Coronavirus: positive and negative for citrus industry

The South African citrus industry is expected to export a record 143,3 million cartons of citrus fruit to more than 100 countries in 2020. This is a 13% increase on the 126,7 million cartons exported in 2019.

While there was optimism that the 2020 season would be a success, the Citrus Growers’ Association (CGA) said in a statement that the organisation was also mindful of the challenges facing the industry that could affect final export numbers.

Most notably, the coronavirus disease (COVID-19) pandemic presented a new challenge to fresh produce exporters across the globe.

“We do not know how this outbreak will affect South African ports, as well as the packaging and transport industries. At present, there is much uncertainty about which business sectors in the country will be impacted by this virus,” Barry Landman, a citrus producer near Letsitele, said.

Stakeholders in the fruit industry were particularly concerned about the availability of containers. Justin Chadwick, CEO of CGA, expressed concern about the extent of the pandemic across the EU, South Africa’s largest export market for citrus.

“It could still result in a decrease in demand and a shortfall of containers when the export season kicks off in May. It is therefore critical that exporters confirm there are containers available before they start shipping.”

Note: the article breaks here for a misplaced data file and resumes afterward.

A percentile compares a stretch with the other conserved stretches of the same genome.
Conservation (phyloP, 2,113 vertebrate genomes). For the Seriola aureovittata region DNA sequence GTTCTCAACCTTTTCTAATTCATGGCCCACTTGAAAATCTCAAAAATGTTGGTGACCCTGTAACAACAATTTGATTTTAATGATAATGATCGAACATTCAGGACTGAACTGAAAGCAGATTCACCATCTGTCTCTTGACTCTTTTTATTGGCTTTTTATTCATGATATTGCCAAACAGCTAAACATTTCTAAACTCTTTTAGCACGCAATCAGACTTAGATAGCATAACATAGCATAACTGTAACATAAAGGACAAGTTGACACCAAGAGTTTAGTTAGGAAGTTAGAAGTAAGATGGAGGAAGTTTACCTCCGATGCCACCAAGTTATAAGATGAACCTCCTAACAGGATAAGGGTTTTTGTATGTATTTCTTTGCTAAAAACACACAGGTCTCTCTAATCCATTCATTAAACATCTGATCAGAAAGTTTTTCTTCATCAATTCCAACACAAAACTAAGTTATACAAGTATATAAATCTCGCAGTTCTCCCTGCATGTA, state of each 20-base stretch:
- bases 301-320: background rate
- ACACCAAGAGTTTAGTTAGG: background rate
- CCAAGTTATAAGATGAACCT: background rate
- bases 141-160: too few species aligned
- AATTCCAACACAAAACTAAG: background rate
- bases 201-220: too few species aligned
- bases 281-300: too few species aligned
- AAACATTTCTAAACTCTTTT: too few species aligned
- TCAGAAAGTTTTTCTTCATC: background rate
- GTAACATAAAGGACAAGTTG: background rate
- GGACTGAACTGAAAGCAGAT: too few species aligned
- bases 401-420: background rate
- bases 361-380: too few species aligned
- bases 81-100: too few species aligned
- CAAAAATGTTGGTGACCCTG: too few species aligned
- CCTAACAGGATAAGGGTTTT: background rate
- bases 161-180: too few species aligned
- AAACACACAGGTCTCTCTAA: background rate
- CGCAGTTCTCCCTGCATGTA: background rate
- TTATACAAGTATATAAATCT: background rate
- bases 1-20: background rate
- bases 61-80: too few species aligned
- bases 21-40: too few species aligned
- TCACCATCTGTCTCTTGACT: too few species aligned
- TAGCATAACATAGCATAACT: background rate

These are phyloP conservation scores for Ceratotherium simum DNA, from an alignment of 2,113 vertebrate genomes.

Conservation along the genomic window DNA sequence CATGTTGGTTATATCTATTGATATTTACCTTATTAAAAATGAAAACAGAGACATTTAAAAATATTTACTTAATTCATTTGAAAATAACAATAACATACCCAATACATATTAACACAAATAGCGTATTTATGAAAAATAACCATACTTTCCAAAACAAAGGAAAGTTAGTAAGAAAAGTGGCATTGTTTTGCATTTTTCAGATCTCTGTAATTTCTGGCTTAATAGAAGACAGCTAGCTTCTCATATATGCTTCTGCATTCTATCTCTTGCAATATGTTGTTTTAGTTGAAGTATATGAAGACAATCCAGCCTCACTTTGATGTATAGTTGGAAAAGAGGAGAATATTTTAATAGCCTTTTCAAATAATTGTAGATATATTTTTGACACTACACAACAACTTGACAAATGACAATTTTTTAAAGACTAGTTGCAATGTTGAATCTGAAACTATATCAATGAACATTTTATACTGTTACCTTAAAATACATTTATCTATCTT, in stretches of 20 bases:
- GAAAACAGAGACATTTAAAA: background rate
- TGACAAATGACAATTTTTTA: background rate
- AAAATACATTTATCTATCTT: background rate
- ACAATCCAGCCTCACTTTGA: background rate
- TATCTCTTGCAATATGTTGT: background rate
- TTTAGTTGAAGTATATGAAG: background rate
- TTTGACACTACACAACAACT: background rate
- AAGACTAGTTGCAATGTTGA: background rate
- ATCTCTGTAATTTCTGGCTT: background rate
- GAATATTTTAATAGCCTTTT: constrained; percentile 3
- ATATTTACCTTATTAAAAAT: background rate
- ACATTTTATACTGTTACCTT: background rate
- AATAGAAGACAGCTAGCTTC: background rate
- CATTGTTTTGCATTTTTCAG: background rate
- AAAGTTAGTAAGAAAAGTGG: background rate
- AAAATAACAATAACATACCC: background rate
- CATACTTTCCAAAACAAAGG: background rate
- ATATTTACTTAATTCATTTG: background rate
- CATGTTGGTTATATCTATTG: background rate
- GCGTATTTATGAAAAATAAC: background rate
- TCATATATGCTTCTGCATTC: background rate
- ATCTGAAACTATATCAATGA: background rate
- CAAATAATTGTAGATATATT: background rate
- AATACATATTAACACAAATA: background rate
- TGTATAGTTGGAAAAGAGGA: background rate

Despite the pandemic, Landman said he believed the challenges at South Africa’s ports, which including ageing and out-of-service infrastructure, as well as unresolved labour issues, remained the biggest headache for the industry.

“Although the ports are still reasonably operational at present, over the next five
years we’re going to encounter even bigger problems. The industry growth has not yet reached its peak, as there are still many lemons to come into production in the Eastern Cape [region], and plenty of soft citrus from the northern and southern producing regions.”

He said that the port problems would become a major challenge in future if no real upgrades were undertaken.

Landman added that the weakening of the rand against major international currencies was to the benefit of producers.

“Currently, amidst the COVID-19 outbreak, there is also a huge demand for vitamin C. This is a major advantage for our industry if we can get our products shipped in time.”